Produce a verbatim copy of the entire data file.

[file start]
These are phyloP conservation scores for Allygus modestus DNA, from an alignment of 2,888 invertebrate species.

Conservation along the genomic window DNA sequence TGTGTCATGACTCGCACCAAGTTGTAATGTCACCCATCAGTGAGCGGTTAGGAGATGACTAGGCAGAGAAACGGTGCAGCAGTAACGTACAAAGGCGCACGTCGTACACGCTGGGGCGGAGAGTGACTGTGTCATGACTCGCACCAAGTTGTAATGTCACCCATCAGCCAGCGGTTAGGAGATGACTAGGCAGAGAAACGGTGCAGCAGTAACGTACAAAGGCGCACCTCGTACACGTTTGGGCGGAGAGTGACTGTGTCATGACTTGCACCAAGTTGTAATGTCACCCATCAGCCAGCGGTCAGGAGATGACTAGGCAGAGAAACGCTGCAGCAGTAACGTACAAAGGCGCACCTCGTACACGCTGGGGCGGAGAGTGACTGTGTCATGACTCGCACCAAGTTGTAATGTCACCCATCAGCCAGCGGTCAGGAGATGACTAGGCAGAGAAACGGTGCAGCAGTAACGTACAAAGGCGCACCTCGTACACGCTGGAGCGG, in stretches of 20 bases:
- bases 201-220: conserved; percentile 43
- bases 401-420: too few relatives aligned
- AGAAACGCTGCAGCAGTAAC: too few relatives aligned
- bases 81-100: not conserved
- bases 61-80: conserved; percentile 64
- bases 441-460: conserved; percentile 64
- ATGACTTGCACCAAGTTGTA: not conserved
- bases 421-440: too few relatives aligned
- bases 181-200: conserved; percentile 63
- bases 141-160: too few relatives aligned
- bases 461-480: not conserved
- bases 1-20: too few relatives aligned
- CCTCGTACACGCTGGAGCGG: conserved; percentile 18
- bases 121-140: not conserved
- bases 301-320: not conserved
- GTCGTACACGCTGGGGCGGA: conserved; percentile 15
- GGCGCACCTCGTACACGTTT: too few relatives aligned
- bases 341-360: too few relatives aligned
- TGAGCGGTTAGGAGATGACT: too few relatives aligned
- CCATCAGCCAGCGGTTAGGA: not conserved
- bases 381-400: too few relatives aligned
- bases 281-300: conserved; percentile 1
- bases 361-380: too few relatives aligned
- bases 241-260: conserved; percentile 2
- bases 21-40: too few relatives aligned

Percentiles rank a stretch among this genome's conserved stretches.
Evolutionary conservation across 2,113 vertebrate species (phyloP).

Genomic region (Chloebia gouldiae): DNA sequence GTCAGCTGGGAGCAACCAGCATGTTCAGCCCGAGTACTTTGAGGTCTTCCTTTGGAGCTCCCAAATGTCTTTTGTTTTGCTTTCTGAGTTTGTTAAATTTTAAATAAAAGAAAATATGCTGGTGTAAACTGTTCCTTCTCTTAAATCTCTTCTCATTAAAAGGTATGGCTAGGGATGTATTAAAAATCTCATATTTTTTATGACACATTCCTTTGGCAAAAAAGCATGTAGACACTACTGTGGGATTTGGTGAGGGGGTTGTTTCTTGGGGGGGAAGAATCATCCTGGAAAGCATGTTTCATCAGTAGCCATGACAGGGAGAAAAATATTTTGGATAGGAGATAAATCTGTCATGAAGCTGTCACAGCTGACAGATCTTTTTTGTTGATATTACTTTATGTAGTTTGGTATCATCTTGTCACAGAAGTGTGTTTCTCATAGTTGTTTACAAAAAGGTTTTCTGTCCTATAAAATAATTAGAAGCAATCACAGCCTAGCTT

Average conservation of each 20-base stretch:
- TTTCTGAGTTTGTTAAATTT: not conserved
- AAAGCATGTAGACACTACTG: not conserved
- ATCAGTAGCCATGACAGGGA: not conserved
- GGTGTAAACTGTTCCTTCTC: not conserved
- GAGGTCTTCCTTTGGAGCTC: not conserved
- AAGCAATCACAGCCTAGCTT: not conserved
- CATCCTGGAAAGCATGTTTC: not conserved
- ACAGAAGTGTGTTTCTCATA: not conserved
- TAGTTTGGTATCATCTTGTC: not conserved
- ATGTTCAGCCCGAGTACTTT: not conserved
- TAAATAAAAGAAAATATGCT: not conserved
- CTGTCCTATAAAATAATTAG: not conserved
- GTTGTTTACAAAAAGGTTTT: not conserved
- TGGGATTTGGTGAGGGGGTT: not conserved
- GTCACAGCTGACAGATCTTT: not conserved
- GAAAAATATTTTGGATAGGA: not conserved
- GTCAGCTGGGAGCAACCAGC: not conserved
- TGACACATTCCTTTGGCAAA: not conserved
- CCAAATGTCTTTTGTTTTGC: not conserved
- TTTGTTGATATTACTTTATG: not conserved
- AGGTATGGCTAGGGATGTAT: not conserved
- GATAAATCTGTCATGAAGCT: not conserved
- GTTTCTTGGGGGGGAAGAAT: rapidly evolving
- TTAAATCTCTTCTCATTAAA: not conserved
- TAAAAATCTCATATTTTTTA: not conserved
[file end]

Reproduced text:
These are phyloP conservation scores for Allygus modestus DNA, from an alignment of 2,888 invertebrate species.

Conservation along the genomic window DNA sequence TGTGTCATGACTCGCACCAAGTTGTAATGTCACCCATCAGTGAGCGGTTAGGAGATGACTAGGCAGAGAAACGGTGCAGCAGTAACGTACAAAGGCGCACGTCGTACACGCTGGGGCGGAGAGTGACTGTGTCATGACTCGCACCAAGTTGTAATGTCACCCATCAGCCAGCGGTTAGGAGATGACTAGGCAGAGAAACGGTGCAGCAGTAACGTACAAAGGCGCACCTCGTACACGTTTGGGCGGAGAGTGACTGTGTCATGACTTGCACCAAGTTGTAATGTCACCCATCAGCCAGCGGTCAGGAGATGACTAGGCAGAGAAACGCTGCAGCAGTAACGTACAAAGGCGCACCTCGTACACGCTGGGGCGGAGAGTGACTGTGTCATGACTCGCACCAAGTTGTAATGTCACCCATCAGCCAGCGGTCAGGAGATGACTAGGCAGAGAAACGGTGCAGCAGTAACGTACAAAGGCGCACCTCGTACACGCTGGAGCGG, in stretches of 20 bases:
- bases 201-220: conserved; percentile 43
- bases 401-420: too few relatives aligned
- AGAAACGCTGCAGCAGTAAC: too few relatives aligned
- bases 81-100: not conserved
- bases 61-80: conserved; percentile 64
- bases 441-460: conserved; percentile 64
- ATGACTTGCACCAAGTTGTA: not conserved
- bases 421-440: too few relatives aligned
- bases 181-200: conserved; percentile 63
- bases 141-160: too few relatives aligned
- bases 461-480: not conserved
- bases 1-20: too few relatives aligned
- CCTCGTACACGCTGGAGCGG: conserved; percentile 18
- bases 121-140: not conserved
- bases 301-320: not conserved
- GTCGTACACGCTGGGGCGGA: conserved; percentile 15
- GGCGCACCTCGTACACGTTT: too few relatives aligned
- bases 341-360: too few relatives aligned
- TGAGCGGTTAGGAGATGACT: too few relatives aligned
- CCATCAGCCAGCGGTTAGGA: not conserved
- bases 381-400: too few relatives aligned
- bases 281-300: conserved; percentile 1
- bases 361-380: too few relatives aligned
- bases 241-260: conserved; percentile 2
- bases 21-40: too few relatives aligned

Percentiles rank a stretch among this genome's conserved stretches.
Evolutionary conservation across 2,113 vertebrate species (phyloP).

Genomic region (Chloebia gouldiae): DNA sequence GTCAGCTGGGAGCAACCAGCATGTTCAGCCCGAGTACTTTGAGGTCTTCCTTTGGAGCTCCCAAATGTCTTTTGTTTTGCTTTCTGAGTTTGTTAAATTTTAAATAAAAGAAAATATGCTGGTGTAAACTGTTCCTTCTCTTAAATCTCTTCTCATTAAAAGGTATGGCTAGGGATGTATTAAAAATCTCATATTTTTTATGACACATTCCTTTGGCAAAAAAGCATGTAGACACTACTGTGGGATTTGGTGAGGGGGTTGTTTCTTGGGGGGGAAGAATCATCCTGGAAAGCATGTTTCATCAGTAGCCATGACAGGGAGAAAAATATTTTGGATAGGAGATAAATCTGTCATGAAGCTGTCACAGCTGACAGATCTTTTTTGTTGATATTACTTTATGTAGTTTGGTATCATCTTGTCACAGAAGTGTGTTTCTCATAGTTGTTTACAAAAAGGTTTTCTGTCCTATAAAATAATTAGAAGCAATCACAGCCTAGCTT

Average conservation of each 20-base stretch:
- TTTCTGAGTTTGTTAAATTT: not conserved
- AAAGCATGTAGACACTACTG: not conserved
- ATCAGTAGCCATGACAGGGA: not conserved
- GGTGTAAACTGTTCCTTCTC: not conserved
- GAGGTCTTCCTTTGGAGCTC: not conserved
- AAGCAATCACAGCCTAGCTT: not conserved
- CATCCTGGAAAGCATGTTTC: not conserved
- ACAGAAGTGTGTTTCTCATA: not conserved
- TAGTTTGGTATCATCTTGTC: not conserved
- ATGTTCAGCCCGAGTACTTT: not conserved
- TAAATAAAAGAAAATATGCT: not conserved
- CTGTCCTATAAAATAATTAG: not conserved
- GTTGTTTACAAAAAGGTTTT: not conserved
- TGGGATTTGGTGAGGGGGTT: not conserved
- GTCACAGCTGACAGATCTTT: not conserved
- GAAAAATATTTTGGATAGGA: not conserved
- GTCAGCTGGGAGCAACCAGC: not conserved
- TGACACATTCCTTTGGCAAA: not conserved
- CCAAATGTCTTTTGTTTTGC: not conserved
- TTTGTTGATATTACTTTATG: not conserved
- AGGTATGGCTAGGGATGTAT: not conserved
- GATAAATCTGTCATGAAGCT: not conserved
- GTTTCTTGGGGGGGAAGAAT: rapidly evolving
- TTAAATCTCTTCTCATTAAA: not conserved
- TAAAAATCTCATATTTTTTA: not conserved